Adopt a Dog

Bringing Home Your Newly Adopted Dog

adoptadog-pawsitivestepsdogtrainingBringing home a newly adopted dog is a pretty exciting event for most families. But there is more to a successful homecoming than just walking through the front door. Consider how overwhelming it might be for your new best friend…the new faces, the new smells, the new sounds, the new house, in fact, the new everything!

Once you get your new dog home, the whole situation could also be a little overwhelming for you too. Whether he/she is a puppy, a young dog or an adult, a little preparation and planning on your part before the new arrival will help ease the stress for you and your pup. Now is the time to begin building that great relationship that you pictured when you made the decision to share your home with a dog.

Preparing the family…

Your new dog is going to be a new member in your family, so everyone in the family should be part of the adoption process.

  • Everyone should agree with the idea…it’s not a good idea to “surprise” Dad when he comes home from work with your new dog and no one in the family should have a fear of dogs.
  • If you already have a dog, you may want to take her with you.
  • See how the new dog interacts with each family member, including your current canine if you have one.
  • Set the ground rules about this additional family member that might include:
    • Who is responsible for what
    • Where the dog will sleep
    • Furniture restrictions
    • Will you be feeding her from the table
    • “Potty” clean up responsibilities

Shopping for doggie essentials…

anewdog-pawsitivestepsdogtrainingWhether you have a current canine resident in your home or not, there will be certain things that you should already have purchased before the day of arrival. For the sake of being thorough, we will plan as though this will be the only dog in your home.

Things you will need:

  • Bowls for food and water
  • Food; it’s probably a good idea to find out what type of food your new dog has been eating in order to prevent any tummy problems. (you may consider asking a vet for recommendations for the type of food that would be best for the age and size of your new dog).
  • Leash, collar and ID tag, take these items with you when picking up your dog. (we’ll talk about those in future articles)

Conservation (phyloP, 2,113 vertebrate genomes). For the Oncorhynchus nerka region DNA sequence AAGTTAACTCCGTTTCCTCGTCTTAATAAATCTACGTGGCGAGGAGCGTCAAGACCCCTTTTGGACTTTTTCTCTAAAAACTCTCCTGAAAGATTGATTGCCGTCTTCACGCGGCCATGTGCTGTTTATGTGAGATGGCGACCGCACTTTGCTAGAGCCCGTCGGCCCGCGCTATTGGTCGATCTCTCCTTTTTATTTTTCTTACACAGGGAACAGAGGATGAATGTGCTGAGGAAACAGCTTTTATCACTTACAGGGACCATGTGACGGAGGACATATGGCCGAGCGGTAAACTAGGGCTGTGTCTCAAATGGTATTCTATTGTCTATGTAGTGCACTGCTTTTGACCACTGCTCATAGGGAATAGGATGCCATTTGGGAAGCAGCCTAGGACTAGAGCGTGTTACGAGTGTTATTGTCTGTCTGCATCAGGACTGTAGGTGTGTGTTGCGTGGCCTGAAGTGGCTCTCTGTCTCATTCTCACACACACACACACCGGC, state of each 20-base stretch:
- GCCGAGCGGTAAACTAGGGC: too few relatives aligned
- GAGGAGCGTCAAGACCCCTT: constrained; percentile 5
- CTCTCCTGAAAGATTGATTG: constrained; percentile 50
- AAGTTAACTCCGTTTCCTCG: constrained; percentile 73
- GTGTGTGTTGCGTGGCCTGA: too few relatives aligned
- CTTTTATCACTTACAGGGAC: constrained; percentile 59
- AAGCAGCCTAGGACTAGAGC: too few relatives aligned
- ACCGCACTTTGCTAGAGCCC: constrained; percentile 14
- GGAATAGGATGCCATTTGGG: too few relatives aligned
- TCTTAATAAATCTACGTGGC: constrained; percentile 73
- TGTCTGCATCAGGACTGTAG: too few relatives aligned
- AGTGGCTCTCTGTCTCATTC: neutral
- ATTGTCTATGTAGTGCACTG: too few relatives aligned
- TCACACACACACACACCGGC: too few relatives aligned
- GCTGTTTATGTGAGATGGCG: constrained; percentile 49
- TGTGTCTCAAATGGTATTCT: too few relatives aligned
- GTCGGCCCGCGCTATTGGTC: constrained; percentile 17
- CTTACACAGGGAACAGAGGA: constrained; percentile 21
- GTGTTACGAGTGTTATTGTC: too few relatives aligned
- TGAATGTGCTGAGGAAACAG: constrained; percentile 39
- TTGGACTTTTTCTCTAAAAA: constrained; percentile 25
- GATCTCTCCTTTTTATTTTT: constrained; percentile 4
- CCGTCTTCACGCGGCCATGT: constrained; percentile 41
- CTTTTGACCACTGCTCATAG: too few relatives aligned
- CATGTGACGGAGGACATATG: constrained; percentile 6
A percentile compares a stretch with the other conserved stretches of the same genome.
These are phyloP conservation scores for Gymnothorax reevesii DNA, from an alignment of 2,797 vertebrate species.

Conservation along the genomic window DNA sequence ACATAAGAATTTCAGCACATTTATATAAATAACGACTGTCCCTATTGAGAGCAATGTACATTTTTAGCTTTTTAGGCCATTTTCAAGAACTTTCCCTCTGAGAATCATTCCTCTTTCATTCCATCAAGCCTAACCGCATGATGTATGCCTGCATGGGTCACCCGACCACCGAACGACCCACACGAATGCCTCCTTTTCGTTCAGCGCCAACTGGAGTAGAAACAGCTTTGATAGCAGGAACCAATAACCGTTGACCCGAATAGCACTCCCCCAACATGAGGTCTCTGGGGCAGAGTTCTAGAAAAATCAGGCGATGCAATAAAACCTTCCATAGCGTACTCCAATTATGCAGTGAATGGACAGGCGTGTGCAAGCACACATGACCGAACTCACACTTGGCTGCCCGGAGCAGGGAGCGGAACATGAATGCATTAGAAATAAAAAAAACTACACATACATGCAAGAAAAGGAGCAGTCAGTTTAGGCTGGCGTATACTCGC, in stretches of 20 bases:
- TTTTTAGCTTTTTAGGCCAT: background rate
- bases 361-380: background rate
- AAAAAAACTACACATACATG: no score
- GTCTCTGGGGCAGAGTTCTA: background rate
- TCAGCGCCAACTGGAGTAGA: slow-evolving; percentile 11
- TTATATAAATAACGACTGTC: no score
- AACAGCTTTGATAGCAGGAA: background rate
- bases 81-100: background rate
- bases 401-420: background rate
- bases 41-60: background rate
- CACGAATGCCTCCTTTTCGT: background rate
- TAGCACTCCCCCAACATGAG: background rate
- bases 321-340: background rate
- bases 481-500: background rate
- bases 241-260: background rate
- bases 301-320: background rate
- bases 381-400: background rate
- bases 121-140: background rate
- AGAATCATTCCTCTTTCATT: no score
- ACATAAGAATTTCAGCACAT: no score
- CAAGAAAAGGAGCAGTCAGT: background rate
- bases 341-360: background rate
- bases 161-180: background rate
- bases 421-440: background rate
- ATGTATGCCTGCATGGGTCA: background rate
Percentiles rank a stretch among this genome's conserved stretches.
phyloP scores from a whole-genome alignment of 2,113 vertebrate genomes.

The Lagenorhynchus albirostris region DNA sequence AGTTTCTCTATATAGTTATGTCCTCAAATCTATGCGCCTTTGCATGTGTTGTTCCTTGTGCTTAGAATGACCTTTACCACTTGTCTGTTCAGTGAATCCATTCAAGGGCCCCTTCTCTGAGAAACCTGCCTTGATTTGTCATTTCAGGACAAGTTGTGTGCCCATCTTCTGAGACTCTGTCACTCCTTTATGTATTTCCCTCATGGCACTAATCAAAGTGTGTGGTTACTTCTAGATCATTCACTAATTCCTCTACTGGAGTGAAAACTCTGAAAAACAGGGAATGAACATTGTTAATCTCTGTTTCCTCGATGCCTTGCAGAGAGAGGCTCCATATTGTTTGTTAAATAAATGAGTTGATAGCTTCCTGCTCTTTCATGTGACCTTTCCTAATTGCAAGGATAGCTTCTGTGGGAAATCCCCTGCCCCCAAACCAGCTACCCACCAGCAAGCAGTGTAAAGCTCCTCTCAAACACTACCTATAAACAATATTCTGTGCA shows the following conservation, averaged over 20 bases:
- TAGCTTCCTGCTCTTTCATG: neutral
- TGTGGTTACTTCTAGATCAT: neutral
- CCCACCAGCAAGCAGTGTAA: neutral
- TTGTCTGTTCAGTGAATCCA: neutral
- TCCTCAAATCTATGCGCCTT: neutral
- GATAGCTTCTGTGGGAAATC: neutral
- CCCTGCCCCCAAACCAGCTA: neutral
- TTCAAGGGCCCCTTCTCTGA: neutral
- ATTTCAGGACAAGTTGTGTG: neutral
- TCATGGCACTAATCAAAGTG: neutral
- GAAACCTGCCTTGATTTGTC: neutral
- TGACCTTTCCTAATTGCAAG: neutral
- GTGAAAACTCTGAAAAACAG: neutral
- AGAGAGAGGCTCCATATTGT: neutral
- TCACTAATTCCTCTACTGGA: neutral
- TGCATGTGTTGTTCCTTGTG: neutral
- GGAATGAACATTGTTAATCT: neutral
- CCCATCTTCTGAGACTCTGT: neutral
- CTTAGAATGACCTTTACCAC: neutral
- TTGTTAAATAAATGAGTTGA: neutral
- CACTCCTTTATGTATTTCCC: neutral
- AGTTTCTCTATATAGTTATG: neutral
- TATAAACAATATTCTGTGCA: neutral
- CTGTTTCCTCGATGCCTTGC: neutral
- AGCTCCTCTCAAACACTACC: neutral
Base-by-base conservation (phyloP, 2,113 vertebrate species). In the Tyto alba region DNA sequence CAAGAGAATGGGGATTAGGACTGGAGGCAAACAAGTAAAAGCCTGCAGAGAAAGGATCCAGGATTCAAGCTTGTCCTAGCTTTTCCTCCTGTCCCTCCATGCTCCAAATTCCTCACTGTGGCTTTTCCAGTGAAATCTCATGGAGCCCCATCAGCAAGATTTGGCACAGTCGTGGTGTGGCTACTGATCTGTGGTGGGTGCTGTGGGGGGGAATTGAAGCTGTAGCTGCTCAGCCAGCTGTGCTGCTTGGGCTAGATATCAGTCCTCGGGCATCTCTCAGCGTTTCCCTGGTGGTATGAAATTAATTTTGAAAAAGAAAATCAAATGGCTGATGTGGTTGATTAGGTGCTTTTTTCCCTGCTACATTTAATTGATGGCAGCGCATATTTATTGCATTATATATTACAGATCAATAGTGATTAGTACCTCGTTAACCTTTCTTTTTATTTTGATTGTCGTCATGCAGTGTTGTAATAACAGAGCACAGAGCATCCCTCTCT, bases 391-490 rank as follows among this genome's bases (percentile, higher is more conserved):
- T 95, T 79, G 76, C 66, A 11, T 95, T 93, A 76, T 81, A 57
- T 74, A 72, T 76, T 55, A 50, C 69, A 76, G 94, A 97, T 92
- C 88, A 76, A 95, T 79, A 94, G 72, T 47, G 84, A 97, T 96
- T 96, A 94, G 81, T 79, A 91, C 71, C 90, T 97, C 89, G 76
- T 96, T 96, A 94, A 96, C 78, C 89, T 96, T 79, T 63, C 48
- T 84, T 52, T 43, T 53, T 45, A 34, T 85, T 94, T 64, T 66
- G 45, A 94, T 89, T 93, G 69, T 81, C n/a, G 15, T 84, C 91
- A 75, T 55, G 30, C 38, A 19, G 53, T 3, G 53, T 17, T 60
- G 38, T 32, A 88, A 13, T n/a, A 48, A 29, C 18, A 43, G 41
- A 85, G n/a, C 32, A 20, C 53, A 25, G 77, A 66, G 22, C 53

• Kennel
  • Bedding, old blankets work well (it’s helpful if they are a size that can fit into your washer and dryer).
  • Your dog needs toys! Toys aren’t just or fun, they will help ease stress, and if you have a puppy, the right toys can help during the teething period. Always be careful of the toys you buy, ask for suggestions at the pet store for toys that are sturdy and age/size appropriate.

The first day home

The first day in her new home can be pretty confusing, but try to stay calm, even if there are little accidents that occur.

  • Introduce her to where she can find food and water, and where her sleeping quarters are.
  • Take her outside frequently to go “potty”, and always take her to the same spot. When there is success, give lots of verbal and physical praise. Be prepared with a yummy treat to give to her immediately, especially if she’s a young puppy. If there is an accident in the house, keep your cool and take her outside…It’s ok to say “No” if caught in the act, but striking her or punishing isn’t a good idea. Remember: “Praise is a better trainer than punishment”

One of the best things you can do for a new dog, especially a puppy, is to enroll them into training classes.

We believe that the most effective method of dog training revolves around teaching your dog what you want them to do, how to behave, how to act in their environment, and what appropriate behaviors are under given circumstances and situations.

Check out our Family Friendly Training Classes.

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